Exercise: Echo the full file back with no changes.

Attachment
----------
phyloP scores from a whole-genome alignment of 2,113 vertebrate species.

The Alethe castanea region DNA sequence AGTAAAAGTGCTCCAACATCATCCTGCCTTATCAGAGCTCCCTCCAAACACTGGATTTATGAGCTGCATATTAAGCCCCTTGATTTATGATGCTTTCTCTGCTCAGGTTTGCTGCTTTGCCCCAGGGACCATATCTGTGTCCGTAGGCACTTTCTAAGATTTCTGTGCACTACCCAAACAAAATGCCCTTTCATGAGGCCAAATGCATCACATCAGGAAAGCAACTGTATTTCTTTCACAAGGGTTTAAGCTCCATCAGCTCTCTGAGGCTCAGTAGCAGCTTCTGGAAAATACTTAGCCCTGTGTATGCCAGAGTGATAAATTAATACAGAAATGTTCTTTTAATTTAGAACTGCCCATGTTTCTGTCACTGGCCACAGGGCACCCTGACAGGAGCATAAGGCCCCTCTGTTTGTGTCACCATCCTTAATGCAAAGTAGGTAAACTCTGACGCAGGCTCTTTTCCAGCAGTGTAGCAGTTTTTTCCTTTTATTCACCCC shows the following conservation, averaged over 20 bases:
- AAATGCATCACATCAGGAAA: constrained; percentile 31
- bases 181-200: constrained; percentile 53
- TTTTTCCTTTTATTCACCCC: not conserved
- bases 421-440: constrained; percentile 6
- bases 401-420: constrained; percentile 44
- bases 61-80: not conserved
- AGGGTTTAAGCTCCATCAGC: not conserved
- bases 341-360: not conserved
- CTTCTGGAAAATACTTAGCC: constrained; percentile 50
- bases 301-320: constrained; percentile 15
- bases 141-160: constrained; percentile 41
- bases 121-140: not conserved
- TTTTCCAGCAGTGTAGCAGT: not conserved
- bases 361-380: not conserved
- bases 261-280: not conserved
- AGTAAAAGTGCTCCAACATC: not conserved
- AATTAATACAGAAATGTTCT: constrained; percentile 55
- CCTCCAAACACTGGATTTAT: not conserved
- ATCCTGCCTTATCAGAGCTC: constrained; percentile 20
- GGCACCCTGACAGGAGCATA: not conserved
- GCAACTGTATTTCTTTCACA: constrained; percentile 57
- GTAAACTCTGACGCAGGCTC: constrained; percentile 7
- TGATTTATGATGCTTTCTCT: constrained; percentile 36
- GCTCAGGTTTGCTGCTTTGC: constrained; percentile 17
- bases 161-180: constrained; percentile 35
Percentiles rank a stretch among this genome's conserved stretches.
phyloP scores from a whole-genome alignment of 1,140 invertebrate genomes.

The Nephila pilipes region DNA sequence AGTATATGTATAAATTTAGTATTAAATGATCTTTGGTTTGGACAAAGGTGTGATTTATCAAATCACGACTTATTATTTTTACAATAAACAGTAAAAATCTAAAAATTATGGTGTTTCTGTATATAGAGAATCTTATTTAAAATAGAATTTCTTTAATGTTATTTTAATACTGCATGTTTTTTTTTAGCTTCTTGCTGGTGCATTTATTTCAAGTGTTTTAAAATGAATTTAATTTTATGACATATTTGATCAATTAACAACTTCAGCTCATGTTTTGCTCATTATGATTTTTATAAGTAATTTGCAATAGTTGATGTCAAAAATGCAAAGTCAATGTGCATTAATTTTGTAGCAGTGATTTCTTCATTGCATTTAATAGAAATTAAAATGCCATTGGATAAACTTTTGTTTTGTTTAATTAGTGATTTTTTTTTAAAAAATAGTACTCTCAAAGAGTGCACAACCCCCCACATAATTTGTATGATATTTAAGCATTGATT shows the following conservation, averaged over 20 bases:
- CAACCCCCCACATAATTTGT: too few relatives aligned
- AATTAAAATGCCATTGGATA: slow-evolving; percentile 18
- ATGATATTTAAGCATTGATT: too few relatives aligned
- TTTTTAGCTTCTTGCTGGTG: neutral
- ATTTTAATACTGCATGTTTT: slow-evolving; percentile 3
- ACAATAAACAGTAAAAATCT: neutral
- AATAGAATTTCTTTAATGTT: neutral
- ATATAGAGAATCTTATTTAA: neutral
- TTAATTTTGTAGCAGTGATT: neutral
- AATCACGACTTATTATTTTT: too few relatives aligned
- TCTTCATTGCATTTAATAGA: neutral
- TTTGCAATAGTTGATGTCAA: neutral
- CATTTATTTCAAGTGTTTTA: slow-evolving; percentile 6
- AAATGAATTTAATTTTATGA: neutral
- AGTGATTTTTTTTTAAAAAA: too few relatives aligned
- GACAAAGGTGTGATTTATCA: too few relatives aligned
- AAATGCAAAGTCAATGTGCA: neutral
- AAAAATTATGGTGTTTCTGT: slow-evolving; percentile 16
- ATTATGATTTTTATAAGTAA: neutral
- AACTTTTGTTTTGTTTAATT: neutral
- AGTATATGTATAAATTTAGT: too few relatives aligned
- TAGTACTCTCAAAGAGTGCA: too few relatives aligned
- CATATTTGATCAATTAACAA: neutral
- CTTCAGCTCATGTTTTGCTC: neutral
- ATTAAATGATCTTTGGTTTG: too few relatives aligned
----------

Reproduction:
phyloP scores from a whole-genome alignment of 2,113 vertebrate species.

The Alethe castanea region DNA sequence AGTAAAAGTGCTCCAACATCATCCTGCCTTATCAGAGCTCCCTCCAAACACTGGATTTATGAGCTGCATATTAAGCCCCTTGATTTATGATGCTTTCTCTGCTCAGGTTTGCTGCTTTGCCCCAGGGACCATATCTGTGTCCGTAGGCACTTTCTAAGATTTCTGTGCACTACCCAAACAAAATGCCCTTTCATGAGGCCAAATGCATCACATCAGGAAAGCAACTGTATTTCTTTCACAAGGGTTTAAGCTCCATCAGCTCTCTGAGGCTCAGTAGCAGCTTCTGGAAAATACTTAGCCCTGTGTATGCCAGAGTGATAAATTAATACAGAAATGTTCTTTTAATTTAGAACTGCCCATGTTTCTGTCACTGGCCACAGGGCACCCTGACAGGAGCATAAGGCCCCTCTGTTTGTGTCACCATCCTTAATGCAAAGTAGGTAAACTCTGACGCAGGCTCTTTTCCAGCAGTGTAGCAGTTTTTTCCTTTTATTCACCCC shows the following conservation, averaged over 20 bases:
- AAATGCATCACATCAGGAAA: constrained; percentile 31
- bases 181-200: constrained; percentile 53
- TTTTTCCTTTTATTCACCCC: not conserved
- bases 421-440: constrained; percentile 6
- bases 401-420: constrained; percentile 44
- bases 61-80: not conserved
- AGGGTTTAAGCTCCATCAGC: not conserved
- bases 341-360: not conserved
- CTTCTGGAAAATACTTAGCC: constrained; percentile 50
- bases 301-320: constrained; percentile 15
- bases 141-160: constrained; percentile 41
- bases 121-140: not conserved
- TTTTCCAGCAGTGTAGCAGT: not conserved
- bases 361-380: not conserved
- bases 261-280: not conserved
- AGTAAAAGTGCTCCAACATC: not conserved
- AATTAATACAGAAATGTTCT: constrained; percentile 55
- CCTCCAAACACTGGATTTAT: not conserved
- ATCCTGCCTTATCAGAGCTC: constrained; percentile 20
- GGCACCCTGACAGGAGCATA: not conserved
- GCAACTGTATTTCTTTCACA: constrained; percentile 57
- GTAAACTCTGACGCAGGCTC: constrained; percentile 7
- TGATTTATGATGCTTTCTCT: constrained; percentile 36
- GCTCAGGTTTGCTGCTTTGC: constrained; percentile 17
- bases 161-180: constrained; percentile 35
Percentiles rank a stretch among this genome's conserved stretches.
phyloP scores from a whole-genome alignment of 1,140 invertebrate genomes.

The Nephila pilipes region DNA sequence AGTATATGTATAAATTTAGTATTAAATGATCTTTGGTTTGGACAAAGGTGTGATTTATCAAATCACGACTTATTATTTTTACAATAAACAGTAAAAATCTAAAAATTATGGTGTTTCTGTATATAGAGAATCTTATTTAAAATAGAATTTCTTTAATGTTATTTTAATACTGCATGTTTTTTTTTAGCTTCTTGCTGGTGCATTTATTTCAAGTGTTTTAAAATGAATTTAATTTTATGACATATTTGATCAATTAACAACTTCAGCTCATGTTTTGCTCATTATGATTTTTATAAGTAATTTGCAATAGTTGATGTCAAAAATGCAAAGTCAATGTGCATTAATTTTGTAGCAGTGATTTCTTCATTGCATTTAATAGAAATTAAAATGCCATTGGATAAACTTTTGTTTTGTTTAATTAGTGATTTTTTTTTAAAAAATAGTACTCTCAAAGAGTGCACAACCCCCCACATAATTTGTATGATATTTAAGCATTGATT shows the following conservation, averaged over 20 bases:
- CAACCCCCCACATAATTTGT: too few relatives aligned
- AATTAAAATGCCATTGGATA: slow-evolving; percentile 18
- ATGATATTTAAGCATTGATT: too few relatives aligned
- TTTTTAGCTTCTTGCTGGTG: neutral
- ATTTTAATACTGCATGTTTT: slow-evolving; percentile 3
- ACAATAAACAGTAAAAATCT: neutral
- AATAGAATTTCTTTAATGTT: neutral
- ATATAGAGAATCTTATTTAA: neutral
- TTAATTTTGTAGCAGTGATT: neutral
- AATCACGACTTATTATTTTT: too few relatives aligned
- TCTTCATTGCATTTAATAGA: neutral
- TTTGCAATAGTTGATGTCAA: neutral
- CATTTATTTCAAGTGTTTTA: slow-evolving; percentile 6
- AAATGAATTTAATTTTATGA: neutral
- AGTGATTTTTTTTTAAAAAA: too few relatives aligned
- GACAAAGGTGTGATTTATCA: too few relatives aligned
- AAATGCAAAGTCAATGTGCA: neutral
- AAAAATTATGGTGTTTCTGT: slow-evolving; percentile 16
- ATTATGATTTTTATAAGTAA: neutral
- AACTTTTGTTTTGTTTAATT: neutral
- AGTATATGTATAAATTTAGT: too few relatives aligned
- TAGTACTCTCAAAGAGTGCA: too few relatives aligned
- CATATTTGATCAATTAACAA: neutral
- CTTCAGCTCATGTTTTGCTC: neutral
- ATTAAATGATCTTTGGTTTG: too few relatives aligned